Seriously! Ever since the demon of demonetisation (how does one say it in Gujarati?) raised its far from pretty head on November 8, I have gone from feeling very, very rich to very, very poor. Let me start with rich. I left for a three-day trip to Kathmandu with a princely sum of Rs 4,435 in my wallet. The exchange rate at the time was Rs 160 for Nepali 100. I felt like a millionaire but swore I wouldn’t shop... would avoid cafes and restaurants, and exist on greasy momos and thukpa from roadside carts. It was a little like going on a field trip in school, with limited pocket money from Daddy-O. On my second day, I was broke, down to my last few desi rupees! Curious vendors of irresistible trinkets gathered around me in the busy Durbar Square and clicked selfies with the lovely pink note. The colour hadn’t run. And Gandhiji was smiling. Change was returned in soiled Nepali currency. One chap wickedly offered a Rs 500 note accompanied by a wink and a snigger! That’s when it struck me — I was indeed back in school. And the Daddy-O was NaMo!
Back home in Mumbai, I was scrambling to find 100-buck notes in my “hidden” places. Like any other thrifty, desperate housewife, I had a secret contingency fund, which was created to tackle emergencies during long weekends. This was my last resort — it’s a family joke that mother does not know how to operate an ATM machine. I felt embarrassed to line up at my friendly, neighbourhood ATM booth, certain I’d be making an ass of myself. So... I sat around and discussed this grave situation with one of the most intelligent men I know — our old dhobi. He was sanguine when I broke it to him that his weekly hisaab would have to wait. “Don’t worry,” he assured me. “We are all facing the same museebat.” Demonetisation has been the great equaliser Indians were in need of. Over kadak chai, we discussed our respective futures. The mood was sombre but not dark. The milkman also turned up for his hisaab. He was happy to accept a cheque, smugly boasting he had a legit bank account. Phew. That was music to my ears. More music was in store when I called my CA. In fact, it was a symphony! He assured me all was well, since I don’t have all that much money to begin with.
“Madam, this is a problem faced by wealthy people — not you.” Oh well, being un-rich suddenly sounded wonderful. I was hearing violins by then. He continued calmly: “Being a senior citizen, you are allowed to keep some cash at home, in case you have cardiac failure, stroke, etc. Plus, being a self-employed woman, you also have a few concessions...” My CA being a blunt Gujarati gentleman (are they all like that?) meant to sound reassuring but... hey... I was beginning to feel like a geriatric bag of worthlessness. His voice changed to a more soothing tone: “Madam, believe me, it is better to be in your position today... see what is happening to all those rich people! My wealthy clients are phoning nonstop to ask for some solution.” I guess it was suddenly hip and cool to be relatively poor. Then came Sunday, and my weekly date with the maalishwalli. She had to deal with her young son being sent back from a tuition class since he hadn’t brought the fees with him. Despite that, she was optimistic and cheerful, “In the long run, this will be good for India. All the black money will disappear. People will work more honestly... pay taxes.” I marvelled at her philosophical argument. It was fantastic that she believed in NaMo’s strategy and was willing to sacrifice a great deal for it. I wished I had her confidence and conviction.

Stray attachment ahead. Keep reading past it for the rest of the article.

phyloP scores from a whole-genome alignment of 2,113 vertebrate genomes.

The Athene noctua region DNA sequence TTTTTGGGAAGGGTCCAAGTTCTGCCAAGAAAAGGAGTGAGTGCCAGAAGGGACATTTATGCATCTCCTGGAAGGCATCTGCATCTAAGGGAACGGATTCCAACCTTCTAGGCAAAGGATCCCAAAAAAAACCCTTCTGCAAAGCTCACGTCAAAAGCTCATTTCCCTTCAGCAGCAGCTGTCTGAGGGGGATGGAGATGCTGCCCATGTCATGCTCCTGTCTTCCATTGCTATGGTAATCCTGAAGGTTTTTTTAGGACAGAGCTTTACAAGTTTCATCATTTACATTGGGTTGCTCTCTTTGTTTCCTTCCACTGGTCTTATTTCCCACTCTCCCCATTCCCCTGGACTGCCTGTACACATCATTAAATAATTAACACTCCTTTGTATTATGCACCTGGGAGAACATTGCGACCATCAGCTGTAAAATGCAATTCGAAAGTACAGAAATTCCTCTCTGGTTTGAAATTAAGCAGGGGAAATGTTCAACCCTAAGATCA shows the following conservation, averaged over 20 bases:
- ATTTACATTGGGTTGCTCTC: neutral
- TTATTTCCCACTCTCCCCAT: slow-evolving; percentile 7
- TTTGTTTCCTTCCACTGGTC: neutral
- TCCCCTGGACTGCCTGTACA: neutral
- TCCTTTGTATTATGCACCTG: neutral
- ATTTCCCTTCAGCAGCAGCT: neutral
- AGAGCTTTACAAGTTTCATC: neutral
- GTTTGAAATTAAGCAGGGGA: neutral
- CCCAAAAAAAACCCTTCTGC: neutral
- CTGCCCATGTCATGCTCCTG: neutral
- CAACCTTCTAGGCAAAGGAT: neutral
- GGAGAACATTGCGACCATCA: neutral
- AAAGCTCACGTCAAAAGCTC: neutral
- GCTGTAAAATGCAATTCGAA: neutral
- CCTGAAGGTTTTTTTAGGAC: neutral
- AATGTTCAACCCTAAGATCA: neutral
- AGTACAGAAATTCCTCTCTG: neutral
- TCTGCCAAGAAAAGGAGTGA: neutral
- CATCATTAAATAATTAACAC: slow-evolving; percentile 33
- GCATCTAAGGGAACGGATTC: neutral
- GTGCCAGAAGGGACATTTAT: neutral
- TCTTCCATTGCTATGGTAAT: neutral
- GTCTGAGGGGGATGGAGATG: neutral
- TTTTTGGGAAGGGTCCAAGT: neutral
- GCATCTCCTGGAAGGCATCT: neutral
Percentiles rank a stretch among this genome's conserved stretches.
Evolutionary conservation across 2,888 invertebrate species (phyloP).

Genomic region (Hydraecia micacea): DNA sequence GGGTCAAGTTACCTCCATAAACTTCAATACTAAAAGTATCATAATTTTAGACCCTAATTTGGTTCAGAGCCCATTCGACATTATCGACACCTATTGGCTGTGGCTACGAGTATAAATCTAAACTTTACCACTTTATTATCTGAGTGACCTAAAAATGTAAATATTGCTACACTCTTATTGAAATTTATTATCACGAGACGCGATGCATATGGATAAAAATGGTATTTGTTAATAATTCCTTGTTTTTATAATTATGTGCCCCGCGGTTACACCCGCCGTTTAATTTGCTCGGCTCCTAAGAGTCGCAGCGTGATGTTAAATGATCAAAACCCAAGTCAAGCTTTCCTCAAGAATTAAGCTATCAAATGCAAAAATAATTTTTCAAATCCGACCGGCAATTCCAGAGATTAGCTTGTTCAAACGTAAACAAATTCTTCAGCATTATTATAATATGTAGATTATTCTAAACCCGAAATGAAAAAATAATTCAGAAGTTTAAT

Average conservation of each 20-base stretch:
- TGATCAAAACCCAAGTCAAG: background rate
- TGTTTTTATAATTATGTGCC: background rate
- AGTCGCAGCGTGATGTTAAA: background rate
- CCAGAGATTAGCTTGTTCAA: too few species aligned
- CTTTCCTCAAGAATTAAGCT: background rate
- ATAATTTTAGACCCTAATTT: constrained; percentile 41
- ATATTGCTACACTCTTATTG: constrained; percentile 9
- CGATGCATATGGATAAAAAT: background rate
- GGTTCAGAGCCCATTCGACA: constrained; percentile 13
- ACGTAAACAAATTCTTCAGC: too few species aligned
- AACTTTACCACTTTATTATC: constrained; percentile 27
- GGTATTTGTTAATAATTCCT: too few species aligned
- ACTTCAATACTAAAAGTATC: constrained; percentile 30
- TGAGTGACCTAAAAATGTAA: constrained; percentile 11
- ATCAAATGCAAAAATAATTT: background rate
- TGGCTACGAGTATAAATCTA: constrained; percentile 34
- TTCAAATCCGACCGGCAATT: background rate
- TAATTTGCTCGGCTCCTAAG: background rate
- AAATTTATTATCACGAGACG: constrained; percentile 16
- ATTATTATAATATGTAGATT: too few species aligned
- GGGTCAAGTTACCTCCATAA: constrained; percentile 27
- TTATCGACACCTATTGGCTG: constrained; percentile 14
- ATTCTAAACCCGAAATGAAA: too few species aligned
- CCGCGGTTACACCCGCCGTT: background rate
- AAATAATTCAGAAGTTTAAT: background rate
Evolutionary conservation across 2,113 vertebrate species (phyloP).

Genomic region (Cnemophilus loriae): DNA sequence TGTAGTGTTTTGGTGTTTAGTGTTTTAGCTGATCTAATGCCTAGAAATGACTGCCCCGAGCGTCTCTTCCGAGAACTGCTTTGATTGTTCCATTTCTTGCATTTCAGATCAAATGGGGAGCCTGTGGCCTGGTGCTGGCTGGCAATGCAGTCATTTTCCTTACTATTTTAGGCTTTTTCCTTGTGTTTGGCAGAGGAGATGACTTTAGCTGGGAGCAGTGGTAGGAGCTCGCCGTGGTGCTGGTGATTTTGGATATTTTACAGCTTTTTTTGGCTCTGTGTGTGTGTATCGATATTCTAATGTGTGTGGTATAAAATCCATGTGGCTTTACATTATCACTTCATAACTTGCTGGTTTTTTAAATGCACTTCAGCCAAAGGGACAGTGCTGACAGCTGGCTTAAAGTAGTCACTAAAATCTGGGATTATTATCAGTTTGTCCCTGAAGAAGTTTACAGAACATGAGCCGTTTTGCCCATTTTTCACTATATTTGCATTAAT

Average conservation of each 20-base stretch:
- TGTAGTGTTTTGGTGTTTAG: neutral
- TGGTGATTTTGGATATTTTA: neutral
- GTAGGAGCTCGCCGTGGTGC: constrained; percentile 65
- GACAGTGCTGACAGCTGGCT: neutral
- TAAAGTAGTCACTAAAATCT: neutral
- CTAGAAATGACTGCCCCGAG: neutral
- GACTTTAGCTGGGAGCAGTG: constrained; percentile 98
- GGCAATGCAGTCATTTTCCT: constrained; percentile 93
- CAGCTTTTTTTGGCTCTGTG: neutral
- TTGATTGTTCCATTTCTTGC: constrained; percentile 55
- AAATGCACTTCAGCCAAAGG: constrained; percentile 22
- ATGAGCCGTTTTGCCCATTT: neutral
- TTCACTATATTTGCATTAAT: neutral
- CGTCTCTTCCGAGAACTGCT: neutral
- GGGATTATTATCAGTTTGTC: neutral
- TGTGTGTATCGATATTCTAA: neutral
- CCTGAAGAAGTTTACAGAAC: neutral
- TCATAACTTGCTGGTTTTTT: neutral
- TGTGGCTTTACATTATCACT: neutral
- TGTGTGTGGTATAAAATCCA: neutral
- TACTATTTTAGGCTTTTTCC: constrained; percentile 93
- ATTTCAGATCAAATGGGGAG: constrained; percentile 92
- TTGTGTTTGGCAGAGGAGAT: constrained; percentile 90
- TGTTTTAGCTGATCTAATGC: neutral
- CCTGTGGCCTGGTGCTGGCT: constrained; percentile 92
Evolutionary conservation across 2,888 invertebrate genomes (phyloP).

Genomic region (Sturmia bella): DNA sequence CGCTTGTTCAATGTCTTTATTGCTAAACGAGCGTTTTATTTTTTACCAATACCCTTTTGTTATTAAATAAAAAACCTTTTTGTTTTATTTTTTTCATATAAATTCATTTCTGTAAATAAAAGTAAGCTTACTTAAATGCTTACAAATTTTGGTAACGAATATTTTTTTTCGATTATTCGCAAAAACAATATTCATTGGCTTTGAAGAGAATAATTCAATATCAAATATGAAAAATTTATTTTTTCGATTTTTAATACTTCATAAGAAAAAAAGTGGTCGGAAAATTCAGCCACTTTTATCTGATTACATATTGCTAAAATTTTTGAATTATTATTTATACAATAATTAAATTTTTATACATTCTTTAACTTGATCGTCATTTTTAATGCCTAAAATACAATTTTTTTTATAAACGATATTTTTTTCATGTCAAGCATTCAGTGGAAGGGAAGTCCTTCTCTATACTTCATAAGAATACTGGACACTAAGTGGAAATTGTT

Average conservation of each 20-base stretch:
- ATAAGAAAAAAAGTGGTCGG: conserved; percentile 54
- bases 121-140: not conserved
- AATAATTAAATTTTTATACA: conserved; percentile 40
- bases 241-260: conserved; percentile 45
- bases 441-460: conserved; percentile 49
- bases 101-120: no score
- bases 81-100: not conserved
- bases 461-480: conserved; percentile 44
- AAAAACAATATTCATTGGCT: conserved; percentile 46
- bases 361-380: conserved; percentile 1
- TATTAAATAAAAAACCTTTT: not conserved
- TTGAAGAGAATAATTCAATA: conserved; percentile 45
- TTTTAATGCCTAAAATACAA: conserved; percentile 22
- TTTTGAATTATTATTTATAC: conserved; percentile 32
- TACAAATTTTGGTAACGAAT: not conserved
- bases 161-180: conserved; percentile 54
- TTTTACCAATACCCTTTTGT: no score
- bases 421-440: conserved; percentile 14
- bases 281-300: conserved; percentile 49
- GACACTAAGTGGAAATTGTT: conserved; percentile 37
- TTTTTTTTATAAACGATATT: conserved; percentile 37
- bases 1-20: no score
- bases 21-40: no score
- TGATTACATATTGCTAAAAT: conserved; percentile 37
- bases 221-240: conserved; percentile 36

The way I see it, minus the hoopla and claptrap, NaMo’s secret mission may cost him and his party big time in the long run. Uttar Pradesh elections chhodo. I am talking about the bigger one. Indians are used to taking the “patli gully”. Any headmasterji bringing a heavy ruler down on knuckles in the hope of “reforming” naughty children is bound to fail. Naughty children always win in the end. Indians always find ingenious ways to hoard cash and beat the system as ex-RBI governor Raghuram Rajan has warned. It’s just a matter of time before some wily genius cracks this crisis. And it will be back to business as usual. Then there is the other issue: Business people who have mastered the art of evading taxes and cheating people en masse are getting increasingly resentful of the present government. The only way to fight NaMo is to find and finance an alternative “leader”. At the moment, the only one on the horizon is Pappu Gandhi. The Congress Party has mastered the art of managing mega money for decades.
Builders, industrialists, politicians are accustomed to the Congress way of doing business. There is a great deal of money floating out there... and that money is not about to let itself be converted into worthless toilet paper. Once the demonetised notes get “cleaned up” by a genie, they will once again be conveniently parked at hard-to-track destinations. This lolly will be pumped in to prop-up Pappu and his gang. It may take a year or so to achieve this disastrous objective. But what’s the bet dalals are at it already? Till then, the toiling masses will be forced to toil on. As a sage put it, corruption starts with politicians. It can only end with them. So long as the funding of political parties remains a shady, clandestine activity, funny money will continue to clog the system. There is growing and palpable unrest in the capital, and the “winter of our discontent” has just set in. If NaMo cannot come up with better mechanisms to navigate the calamity, the outcome may be terrible. Forget two more years of this administration... even two more months seem rocky right now.